For so long, the portrayal of a Latine family dynamic was missing from the big screen. That is until Coco came around in 2017.
One of the most touching moments of the movie was the role of Mamá Coco. Like many in our community would attest, she was the glue of the family – as abuelas usually are. In some way, many saw her as the embodiment of our own grandmothers, evoking a sense of warmth and familiarity. In some way, her fictional character became our collective grandmother.
Remembering the real Mamá Coco
But Mamá Coco was more than a character. She existed and her name was María Salud Ramírez.
Sadly, the Mexican grandmother who inspired Pixar’s character of Socorro Rivera — better known as “Mamá Coco” — in the Academy Award-winning film Coco passed away this Sunday at the age of 109.
According to media outlets from the Mexican Republic, the woman died in her native town of Santa Fe de la Laguna in the state of Michoacan after turning 109 years old on September 16 of this year.
The Minister of Tourism in Michoacan, Roberto Monroy, shared a tweet regarding the death of this iconic abuela who became well-known after Pixar’s film release in 2017.
“I deeply regret the death of Doña María Salud Ramírez Caballero, ‘Mamá Coco,’ a tireless woman and example of life, who was the inspiration for this beloved character who was known around the globe,” reads the minister’s post. “(I send) my prayers for her rest and for her family to find resignation.”
Lamento profundamente el fallecimiento de Doña María Salud Ramírez Caballero, “Mamá Coco”, mujer incansable y ejemplo de vida, quien fuera inspiración para este amado personaje que dio la vuelta al mundo. Mis oraciones para su descanso y para que su familia encuentre resignación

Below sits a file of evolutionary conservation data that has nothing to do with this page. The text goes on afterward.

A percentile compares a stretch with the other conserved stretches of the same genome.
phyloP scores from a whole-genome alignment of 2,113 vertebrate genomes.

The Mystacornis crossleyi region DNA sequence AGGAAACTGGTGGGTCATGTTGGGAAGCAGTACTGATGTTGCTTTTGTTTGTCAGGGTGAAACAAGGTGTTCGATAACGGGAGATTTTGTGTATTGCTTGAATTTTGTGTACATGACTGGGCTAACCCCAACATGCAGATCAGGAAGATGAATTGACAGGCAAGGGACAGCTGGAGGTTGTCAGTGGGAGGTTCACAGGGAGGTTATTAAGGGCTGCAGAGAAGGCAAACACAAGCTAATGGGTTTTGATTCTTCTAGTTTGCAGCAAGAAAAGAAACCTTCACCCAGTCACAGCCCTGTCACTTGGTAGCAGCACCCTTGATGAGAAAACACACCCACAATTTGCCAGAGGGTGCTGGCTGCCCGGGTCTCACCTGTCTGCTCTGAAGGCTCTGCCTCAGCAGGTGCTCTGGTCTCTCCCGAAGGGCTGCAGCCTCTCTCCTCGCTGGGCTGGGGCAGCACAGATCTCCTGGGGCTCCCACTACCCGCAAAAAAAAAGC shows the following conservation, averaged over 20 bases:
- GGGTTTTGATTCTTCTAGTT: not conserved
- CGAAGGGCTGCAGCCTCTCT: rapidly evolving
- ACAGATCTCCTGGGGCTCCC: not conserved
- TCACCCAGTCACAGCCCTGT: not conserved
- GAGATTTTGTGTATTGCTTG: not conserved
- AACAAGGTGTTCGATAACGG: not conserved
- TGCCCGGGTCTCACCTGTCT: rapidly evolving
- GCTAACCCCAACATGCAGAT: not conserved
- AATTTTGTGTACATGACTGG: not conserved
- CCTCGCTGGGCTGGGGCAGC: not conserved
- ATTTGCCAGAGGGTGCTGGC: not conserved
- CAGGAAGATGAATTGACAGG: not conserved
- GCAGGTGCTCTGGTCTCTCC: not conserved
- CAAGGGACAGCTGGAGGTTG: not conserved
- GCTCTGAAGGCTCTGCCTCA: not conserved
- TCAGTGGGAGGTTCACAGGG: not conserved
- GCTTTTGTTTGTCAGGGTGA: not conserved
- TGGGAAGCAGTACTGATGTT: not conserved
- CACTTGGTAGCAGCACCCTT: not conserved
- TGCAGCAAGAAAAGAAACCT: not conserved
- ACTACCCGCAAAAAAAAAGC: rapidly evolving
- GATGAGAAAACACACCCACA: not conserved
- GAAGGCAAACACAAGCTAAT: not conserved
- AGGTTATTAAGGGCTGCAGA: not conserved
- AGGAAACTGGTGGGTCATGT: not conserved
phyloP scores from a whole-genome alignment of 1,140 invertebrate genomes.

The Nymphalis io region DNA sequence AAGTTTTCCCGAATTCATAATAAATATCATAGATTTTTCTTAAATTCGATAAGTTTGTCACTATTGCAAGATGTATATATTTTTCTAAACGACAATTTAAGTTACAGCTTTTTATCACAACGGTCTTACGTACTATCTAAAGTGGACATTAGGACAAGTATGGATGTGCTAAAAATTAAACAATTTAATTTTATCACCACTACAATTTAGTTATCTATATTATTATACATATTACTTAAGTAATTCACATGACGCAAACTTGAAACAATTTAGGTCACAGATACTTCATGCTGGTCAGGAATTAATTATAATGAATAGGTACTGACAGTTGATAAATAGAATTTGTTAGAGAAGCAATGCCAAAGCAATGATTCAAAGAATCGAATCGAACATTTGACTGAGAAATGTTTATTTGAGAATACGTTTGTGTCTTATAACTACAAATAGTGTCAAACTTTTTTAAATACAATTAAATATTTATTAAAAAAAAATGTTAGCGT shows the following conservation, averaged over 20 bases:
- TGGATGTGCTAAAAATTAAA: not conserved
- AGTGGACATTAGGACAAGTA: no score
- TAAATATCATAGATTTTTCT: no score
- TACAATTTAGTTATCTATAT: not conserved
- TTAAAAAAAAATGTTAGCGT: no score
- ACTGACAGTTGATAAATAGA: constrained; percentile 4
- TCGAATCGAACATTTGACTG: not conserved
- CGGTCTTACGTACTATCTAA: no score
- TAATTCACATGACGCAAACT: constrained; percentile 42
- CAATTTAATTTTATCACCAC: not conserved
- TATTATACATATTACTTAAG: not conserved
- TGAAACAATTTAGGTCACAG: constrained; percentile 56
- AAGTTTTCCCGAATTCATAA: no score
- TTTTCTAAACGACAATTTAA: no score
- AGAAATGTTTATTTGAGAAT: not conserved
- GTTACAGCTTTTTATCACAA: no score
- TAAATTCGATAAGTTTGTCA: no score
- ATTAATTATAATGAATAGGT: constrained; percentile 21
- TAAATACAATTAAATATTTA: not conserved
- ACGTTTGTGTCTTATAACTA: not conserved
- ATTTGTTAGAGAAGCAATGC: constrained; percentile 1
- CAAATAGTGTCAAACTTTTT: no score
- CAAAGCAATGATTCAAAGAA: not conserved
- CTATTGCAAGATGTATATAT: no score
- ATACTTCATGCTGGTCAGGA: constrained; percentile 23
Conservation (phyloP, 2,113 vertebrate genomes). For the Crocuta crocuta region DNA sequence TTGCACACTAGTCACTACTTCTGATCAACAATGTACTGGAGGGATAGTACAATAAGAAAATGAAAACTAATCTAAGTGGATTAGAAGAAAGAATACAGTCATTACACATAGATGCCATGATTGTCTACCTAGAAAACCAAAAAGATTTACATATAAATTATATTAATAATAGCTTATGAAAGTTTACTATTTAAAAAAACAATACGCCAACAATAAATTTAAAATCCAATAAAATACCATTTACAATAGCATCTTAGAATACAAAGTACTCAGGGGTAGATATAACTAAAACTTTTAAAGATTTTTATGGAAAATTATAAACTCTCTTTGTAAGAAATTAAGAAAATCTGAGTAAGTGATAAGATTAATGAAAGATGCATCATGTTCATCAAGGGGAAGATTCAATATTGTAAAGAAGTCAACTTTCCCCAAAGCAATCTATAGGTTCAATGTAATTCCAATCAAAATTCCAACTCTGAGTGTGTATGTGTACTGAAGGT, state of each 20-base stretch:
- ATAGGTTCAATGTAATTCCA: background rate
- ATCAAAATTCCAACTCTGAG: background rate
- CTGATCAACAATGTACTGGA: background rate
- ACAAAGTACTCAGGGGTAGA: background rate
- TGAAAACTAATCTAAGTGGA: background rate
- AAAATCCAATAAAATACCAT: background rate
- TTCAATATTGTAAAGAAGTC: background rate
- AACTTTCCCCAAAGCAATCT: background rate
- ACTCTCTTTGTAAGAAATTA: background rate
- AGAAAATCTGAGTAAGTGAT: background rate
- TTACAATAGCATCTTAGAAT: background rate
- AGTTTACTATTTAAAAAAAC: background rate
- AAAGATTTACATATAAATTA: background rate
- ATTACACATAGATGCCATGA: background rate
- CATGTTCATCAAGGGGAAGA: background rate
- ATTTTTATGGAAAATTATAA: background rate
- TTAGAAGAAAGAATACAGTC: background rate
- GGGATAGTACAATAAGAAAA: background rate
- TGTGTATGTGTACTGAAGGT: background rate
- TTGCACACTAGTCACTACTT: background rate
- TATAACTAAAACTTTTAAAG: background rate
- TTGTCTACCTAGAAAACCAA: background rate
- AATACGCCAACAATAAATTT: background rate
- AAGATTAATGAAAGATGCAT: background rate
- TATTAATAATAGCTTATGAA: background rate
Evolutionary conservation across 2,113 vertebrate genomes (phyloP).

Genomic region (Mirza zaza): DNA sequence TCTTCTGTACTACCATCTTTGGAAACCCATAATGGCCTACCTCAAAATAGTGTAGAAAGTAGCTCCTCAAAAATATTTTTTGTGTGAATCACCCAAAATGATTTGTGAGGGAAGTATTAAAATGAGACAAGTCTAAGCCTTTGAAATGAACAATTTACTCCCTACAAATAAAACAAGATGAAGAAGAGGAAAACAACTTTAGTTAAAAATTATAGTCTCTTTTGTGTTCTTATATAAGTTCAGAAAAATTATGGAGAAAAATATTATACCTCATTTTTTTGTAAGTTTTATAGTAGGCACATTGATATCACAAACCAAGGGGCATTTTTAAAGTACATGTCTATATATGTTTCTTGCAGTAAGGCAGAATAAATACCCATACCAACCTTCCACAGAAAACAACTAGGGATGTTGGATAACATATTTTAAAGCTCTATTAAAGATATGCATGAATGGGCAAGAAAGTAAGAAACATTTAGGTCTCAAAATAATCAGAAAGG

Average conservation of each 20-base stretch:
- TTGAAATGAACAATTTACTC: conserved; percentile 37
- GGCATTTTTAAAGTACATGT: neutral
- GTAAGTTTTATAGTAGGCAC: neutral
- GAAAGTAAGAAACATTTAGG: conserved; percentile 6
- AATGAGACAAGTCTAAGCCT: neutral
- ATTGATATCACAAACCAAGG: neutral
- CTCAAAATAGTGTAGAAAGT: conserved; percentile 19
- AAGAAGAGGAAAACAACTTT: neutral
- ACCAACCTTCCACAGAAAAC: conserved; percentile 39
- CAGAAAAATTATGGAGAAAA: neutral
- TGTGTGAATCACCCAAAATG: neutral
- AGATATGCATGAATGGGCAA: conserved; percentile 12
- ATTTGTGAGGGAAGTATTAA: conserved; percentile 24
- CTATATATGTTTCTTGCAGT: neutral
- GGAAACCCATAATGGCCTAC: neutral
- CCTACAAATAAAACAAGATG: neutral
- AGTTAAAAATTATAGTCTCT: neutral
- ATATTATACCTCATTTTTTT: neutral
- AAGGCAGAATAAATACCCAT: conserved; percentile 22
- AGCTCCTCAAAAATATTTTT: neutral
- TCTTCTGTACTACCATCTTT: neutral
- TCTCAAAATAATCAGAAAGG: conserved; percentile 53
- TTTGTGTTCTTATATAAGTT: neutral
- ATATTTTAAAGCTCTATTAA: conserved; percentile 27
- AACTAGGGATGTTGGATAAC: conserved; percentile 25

— ROBERTO MONROY G (@robertomonroy1) October 16, 2022
Although some controversy sparked in 2013 after Disney tried to trademark the Day of the Dead — Día de los Muertos, in the Spanish language — holiday, the Latine community protested against this initiative until the entertainment company withdrew its application.
Fast forward to 2017, director Lee Unkrich released what was Pixar’s first movie to revolve around a cultural celebration. A Hispanic and Latine cultural and traditional festivity, to be more specific.
Unkrich’s homework was more than creating a colorful, animated film. The director needed to fully understand the Mexican holiday as he was under the Latine people’s radar, especially because he’s not native to our culture.
To portray this tradition most suitably, the movie director collaborated with cultural consultants, making Coco the first Pixar movie that hired “outsiders” in an unreleased project, according to a report by Insider.
After Ramírez’s death, Unkrich tweeted a message on Monday that includes “María was clearly a beautiful woman and a loving matriarch.”
There is no doubt that Coco paved the way for Latine traditions to be portrayed in projects that reach broader audiences. A clear example is 2021 Pixar’s Encanto, a movie about a Colombian family that also obtained the Academy Award for Best Animated Feature Film.